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SEOUL, June 11 (Yonhap) -- Lee Jun-seok, a 36-year-old politician with no experience as a lawmaker, was elected chairman of the People Power Party (PPP) on Friday, becoming the youngest-ever leader of a mainstream party in modern South Korean politics.
Lee was announced the victor in the party's convention to elect its new chairman to be in charge of steering the biggest conservative party through next year's presidential election in March.
Lee secured 43.8 percent of the ballots cast online and by telephone by party members and private citizens from Monday-Thursday, defeating his four established senior rivals, including two high-profile former party floor leaders.
Runner-up Na Kyung-won, a former four-term lawmaker and floor leader, garnered 37.1 percent, followed by five-term lawmaker Ju Ho-young at 14 percent and Rep. Cho Kyoung-tae at 2.8 percent.
The election made Lee the first-ever party leader in his or her 30s to lead either the ruling party or the biggest opposition party in Korea's modern political history.
The ascent of Lee is widely seen as driven by disgruntled young voters in their 20s and 30s who envision a drastic reform in the conservative party, as well as the broader political establishment.
In his acceptance speech, Lee highlighted his vision to reform the party and secure the party's victory in the upcoming presidential election.
"Through changes, we will transform ourselves and eventually win (the election)," Lee said. "Please join us on the road to change the world and smash the inertia (in the party) and prejudices. Then the world will be changed."
Lee also declared that winning the presidency in the 2022 election is the PPP's "biggest task."
"I will work to make a party where various presidential candidates and their supporters can coexist. ... The incivility of blindly slandering a presidential candidate whom one doesn't support needs to disappear," he said.
Lee also called on fellow party members to abandon "old habits" and seek "fairness" in order to pave the way for the PPP's presidential election victory.
"From now on, each and every one of you are asked to stand up against those who rely on old habits, like unnecessary slandering, conspiring or framing."
He said he plans to pick party spokespeople through competitive debates and adopt qualification tests for party members running for elected public offices in a bid to give fair opportunities.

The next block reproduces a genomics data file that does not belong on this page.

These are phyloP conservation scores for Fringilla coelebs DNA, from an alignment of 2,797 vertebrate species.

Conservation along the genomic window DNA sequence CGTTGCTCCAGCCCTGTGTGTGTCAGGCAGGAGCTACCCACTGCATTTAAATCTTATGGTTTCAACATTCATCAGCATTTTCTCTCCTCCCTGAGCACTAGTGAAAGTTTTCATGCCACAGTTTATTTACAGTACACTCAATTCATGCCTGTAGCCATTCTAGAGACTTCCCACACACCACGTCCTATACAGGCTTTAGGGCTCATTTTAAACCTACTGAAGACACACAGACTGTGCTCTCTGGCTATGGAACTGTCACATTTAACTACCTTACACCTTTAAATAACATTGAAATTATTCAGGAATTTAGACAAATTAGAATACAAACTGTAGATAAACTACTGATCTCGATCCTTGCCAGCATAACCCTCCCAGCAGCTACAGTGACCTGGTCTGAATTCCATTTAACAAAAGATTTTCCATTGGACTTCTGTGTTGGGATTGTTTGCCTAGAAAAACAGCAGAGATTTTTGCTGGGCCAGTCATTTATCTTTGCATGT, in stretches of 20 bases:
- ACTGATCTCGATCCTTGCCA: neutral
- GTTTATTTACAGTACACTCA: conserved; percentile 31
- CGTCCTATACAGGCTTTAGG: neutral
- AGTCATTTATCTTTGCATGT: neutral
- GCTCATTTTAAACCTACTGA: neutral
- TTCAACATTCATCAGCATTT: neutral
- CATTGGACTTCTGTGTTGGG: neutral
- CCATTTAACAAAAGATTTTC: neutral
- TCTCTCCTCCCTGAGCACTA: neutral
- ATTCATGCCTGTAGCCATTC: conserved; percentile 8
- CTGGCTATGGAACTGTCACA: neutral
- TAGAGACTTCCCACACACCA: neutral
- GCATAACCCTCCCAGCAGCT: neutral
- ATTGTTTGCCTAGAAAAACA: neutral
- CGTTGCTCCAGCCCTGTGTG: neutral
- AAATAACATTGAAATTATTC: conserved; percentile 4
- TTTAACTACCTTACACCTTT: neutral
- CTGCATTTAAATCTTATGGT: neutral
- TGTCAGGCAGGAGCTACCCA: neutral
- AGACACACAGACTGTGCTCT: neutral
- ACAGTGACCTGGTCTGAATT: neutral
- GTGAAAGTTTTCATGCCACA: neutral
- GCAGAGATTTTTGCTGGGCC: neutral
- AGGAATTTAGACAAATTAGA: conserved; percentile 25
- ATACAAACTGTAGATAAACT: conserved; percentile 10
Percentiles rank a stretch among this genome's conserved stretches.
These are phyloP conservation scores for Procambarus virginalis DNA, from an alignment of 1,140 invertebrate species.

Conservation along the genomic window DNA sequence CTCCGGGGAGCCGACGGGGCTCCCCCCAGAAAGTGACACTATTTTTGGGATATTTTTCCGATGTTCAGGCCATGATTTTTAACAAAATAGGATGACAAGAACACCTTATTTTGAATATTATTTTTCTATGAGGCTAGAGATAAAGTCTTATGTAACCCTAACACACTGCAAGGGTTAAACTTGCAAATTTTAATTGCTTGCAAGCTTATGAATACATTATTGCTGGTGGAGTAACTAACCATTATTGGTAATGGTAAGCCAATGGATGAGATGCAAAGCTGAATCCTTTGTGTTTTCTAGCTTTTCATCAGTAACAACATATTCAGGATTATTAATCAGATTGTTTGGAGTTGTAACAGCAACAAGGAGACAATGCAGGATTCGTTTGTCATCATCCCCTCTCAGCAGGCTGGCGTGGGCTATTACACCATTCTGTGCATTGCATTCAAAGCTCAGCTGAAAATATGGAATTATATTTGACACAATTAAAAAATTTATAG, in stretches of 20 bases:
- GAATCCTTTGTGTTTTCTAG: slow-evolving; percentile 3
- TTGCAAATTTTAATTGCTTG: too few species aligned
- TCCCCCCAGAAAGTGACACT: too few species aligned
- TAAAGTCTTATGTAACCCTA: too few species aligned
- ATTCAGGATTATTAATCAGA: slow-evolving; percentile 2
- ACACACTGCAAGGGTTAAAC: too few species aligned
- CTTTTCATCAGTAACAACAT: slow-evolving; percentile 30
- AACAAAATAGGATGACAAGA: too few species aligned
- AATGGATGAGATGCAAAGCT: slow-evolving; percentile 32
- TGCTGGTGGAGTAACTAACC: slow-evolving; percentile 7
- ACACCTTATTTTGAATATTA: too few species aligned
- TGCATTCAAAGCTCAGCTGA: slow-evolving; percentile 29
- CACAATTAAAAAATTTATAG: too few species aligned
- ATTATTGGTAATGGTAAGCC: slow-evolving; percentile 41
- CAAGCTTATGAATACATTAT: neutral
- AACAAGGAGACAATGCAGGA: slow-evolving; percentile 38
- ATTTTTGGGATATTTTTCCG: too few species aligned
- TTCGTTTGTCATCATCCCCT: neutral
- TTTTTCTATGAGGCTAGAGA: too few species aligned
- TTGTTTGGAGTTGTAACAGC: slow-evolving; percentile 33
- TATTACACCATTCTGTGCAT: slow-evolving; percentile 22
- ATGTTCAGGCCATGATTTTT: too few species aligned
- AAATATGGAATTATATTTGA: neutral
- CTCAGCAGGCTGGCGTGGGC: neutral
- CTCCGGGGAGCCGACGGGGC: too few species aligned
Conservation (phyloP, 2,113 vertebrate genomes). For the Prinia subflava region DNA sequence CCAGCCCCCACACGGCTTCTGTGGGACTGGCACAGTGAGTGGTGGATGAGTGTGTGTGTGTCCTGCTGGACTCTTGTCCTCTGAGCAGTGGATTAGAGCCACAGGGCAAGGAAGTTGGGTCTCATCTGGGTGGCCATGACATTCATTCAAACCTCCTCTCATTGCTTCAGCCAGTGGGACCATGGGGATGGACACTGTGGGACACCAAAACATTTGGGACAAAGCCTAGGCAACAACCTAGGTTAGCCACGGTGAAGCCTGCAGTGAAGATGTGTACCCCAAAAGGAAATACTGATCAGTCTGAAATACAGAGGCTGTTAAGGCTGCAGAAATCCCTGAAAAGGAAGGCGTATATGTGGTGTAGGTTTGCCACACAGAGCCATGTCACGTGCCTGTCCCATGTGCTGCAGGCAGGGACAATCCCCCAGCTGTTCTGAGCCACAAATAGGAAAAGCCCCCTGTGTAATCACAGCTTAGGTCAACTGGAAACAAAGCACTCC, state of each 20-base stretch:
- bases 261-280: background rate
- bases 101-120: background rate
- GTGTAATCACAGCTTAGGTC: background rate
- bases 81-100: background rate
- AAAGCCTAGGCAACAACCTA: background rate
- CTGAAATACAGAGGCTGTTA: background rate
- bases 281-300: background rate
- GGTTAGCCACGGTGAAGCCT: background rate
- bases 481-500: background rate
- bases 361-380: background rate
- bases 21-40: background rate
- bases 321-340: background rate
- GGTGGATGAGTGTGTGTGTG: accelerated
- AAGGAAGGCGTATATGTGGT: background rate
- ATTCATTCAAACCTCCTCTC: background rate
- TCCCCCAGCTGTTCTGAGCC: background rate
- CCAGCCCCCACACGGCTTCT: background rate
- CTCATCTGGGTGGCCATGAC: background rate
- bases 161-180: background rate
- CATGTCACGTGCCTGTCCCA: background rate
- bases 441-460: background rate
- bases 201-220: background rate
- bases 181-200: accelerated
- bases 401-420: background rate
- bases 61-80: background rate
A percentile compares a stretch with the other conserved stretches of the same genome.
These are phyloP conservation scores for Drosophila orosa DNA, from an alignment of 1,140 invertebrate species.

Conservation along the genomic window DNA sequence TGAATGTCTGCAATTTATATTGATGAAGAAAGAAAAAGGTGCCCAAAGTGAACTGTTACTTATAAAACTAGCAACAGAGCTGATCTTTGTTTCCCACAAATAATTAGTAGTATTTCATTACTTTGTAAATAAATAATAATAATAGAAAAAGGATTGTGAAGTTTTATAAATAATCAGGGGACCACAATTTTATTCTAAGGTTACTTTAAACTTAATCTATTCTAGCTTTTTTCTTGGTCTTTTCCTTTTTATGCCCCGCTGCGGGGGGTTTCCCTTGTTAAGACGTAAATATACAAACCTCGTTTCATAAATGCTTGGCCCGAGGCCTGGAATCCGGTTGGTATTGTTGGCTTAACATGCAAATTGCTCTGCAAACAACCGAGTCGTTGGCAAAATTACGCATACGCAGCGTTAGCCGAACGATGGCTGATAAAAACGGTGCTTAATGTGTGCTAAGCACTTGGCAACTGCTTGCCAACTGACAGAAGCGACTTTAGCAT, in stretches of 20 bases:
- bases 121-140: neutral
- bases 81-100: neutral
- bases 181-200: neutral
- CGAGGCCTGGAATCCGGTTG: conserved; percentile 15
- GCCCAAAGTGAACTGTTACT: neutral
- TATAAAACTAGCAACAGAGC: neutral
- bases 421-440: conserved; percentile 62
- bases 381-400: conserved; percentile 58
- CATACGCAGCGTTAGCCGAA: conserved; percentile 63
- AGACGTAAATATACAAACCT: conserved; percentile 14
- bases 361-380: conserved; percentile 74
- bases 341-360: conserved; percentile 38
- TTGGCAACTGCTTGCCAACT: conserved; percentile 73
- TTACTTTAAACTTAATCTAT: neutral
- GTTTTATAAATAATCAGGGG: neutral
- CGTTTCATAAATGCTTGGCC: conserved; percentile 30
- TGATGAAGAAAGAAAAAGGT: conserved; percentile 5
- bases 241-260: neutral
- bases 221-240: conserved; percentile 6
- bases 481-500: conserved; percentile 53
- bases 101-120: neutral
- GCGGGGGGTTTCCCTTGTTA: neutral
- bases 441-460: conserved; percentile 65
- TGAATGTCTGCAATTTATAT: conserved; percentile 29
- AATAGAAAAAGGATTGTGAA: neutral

"In order to be able to pass judgment (on the Moon Jae-in administration), the PPP should transform, empower itself and be reborn as a more attractive party."
With no record of serving a parliamentary term, Lee entered the PPP's leadership race as an underdog.
But his surprise ascent in opinion polls, followed by his victory in the leadership election's primary in late May, stole the spotlight in the media, which hailed Lee's advance as mirroring voters' call for a reform of the conservative party as well as the broader political establishment.
"This is a signal flare launched by the people who hope for holistic change in the political arena," Kim Hyung-joon, a politics professor at Seoul's Myongji University, said.
Lee's sensational pre-election rise in opinion polls also drummed up publicity for the party convention, for which the turnout rate reached a record-high 45.36 percent.
Amid the attention, Lee landed his first-ever spot in a recent public opinion for presidential hopefuls as the fourth favored pick, although by law only those aged 40 or over are eligible to run for the presidency.
A Harvard graduate, Lee first joined the biggest conservative party in 2011 as a member of an interim emergency leadership council at the age of 26 under the auspice of then party leader Park Geun-hye.
He later became a reform icon for the conservative bloc for his unwavering criticism of Park, who went on to become president but faced impeachment in 2017 over corruption charges.
Lee, however, came under criticism from not only outside the party but within his own party for his campaigning against the PPP's affirmative action for young or female members.
His landslide victory dealt a crushing blow to two established senior party members who ran in the leadership election -- former four-term lawmaker Na and incumbent five-term Rep. Joo, both of whom served as floor leaders.
Lee's two-year term will begin immediately.
In the same party convention, the PPP also elected four supreme council members, including Rep. Bae Hyun-jin and Cho su-jin, both first-term female lawmakers.
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